DIfference between Pointer Variable and Refrence

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Thread: DIfference between Pointer Variable and Refrence

  1. #1
    Join Date
    Nov 2005

    DIfference between Pointer Variable and Refrence

    I want to ask that both Pointers and Reference in C++ can act as alias for the variable to which it points, and both contains the address of the variable to which they point : Then waht is difference between them

  2. #2
    Join Date
    Dec 2003
    A reference just renames a memory location for the reader/programmer. Its more like renaming a constant with #define. The reference does not really 'contain' the address, instead the comiler *could* just substitute the address for the reference at the assembly code level.

    A pointer is a variable (it 'must' have a memory location of its own (barring odd compiler tricks)) that *can* be used like a reference or it can point to nothing (NULL) (a reference cannot do that) and a pointer can get new memory from the os (new command) while a reference must 'point' to existing memory.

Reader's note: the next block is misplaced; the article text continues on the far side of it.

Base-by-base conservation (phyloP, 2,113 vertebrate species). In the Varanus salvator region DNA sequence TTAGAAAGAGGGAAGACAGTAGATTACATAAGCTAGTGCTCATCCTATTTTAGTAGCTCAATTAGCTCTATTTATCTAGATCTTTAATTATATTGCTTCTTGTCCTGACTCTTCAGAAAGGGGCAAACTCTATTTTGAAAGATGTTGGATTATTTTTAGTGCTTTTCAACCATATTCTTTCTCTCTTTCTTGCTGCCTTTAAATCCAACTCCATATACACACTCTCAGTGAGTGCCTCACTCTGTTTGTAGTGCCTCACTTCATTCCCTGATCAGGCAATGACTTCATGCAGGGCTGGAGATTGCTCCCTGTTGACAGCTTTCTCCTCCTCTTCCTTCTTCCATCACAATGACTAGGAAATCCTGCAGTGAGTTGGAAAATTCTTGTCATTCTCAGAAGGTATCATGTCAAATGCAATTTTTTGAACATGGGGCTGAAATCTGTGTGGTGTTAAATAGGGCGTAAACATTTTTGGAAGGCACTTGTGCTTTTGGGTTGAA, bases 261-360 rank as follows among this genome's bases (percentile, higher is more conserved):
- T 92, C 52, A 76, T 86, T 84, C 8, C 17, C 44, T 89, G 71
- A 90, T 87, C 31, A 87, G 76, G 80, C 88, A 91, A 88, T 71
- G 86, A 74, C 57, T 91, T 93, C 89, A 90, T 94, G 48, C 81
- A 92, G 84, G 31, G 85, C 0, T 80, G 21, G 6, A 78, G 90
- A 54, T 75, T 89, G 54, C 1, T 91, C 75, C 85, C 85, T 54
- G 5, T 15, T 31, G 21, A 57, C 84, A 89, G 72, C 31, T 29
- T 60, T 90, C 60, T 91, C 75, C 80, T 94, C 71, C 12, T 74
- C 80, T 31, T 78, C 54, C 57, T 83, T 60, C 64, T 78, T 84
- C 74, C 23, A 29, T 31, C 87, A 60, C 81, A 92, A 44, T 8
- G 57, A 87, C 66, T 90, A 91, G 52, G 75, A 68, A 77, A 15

3. #3
    Join Date
    Dec 2004
    San Bernardino County, California
    A pointer is a name for a memory location which holds the address of some object located somewhere else in memory. Among other things, a pointer is the only way you access a memory location which has been allocated in run time at your request from "heap space". You use a pointer as you would any other variable (almost - need to dereference, etc.).

    A reference shares the address of the memory location of the argument/parameter being referenced. It exists only as a mechanism for passing or returning a parameter. You cannot otherwise use a "reference".

  4. #4
    Join Date
    Nov 2003
    the main differences between ref's and pointers: syntax wise, references behave like objects, so if you have a reference to string called sref, you call sref.assign(), not sreef->assign()
    Secondly, references are immutable, which means that they always point to the same object and you can't reassing them to a different object (as opposed to pointers). Consequently, a reference must be initialized in its definition, you can't create a non-initailzied reference. Finally, a reference must always refer to a valid object. There are no null references in C++.
    Danny Kalev

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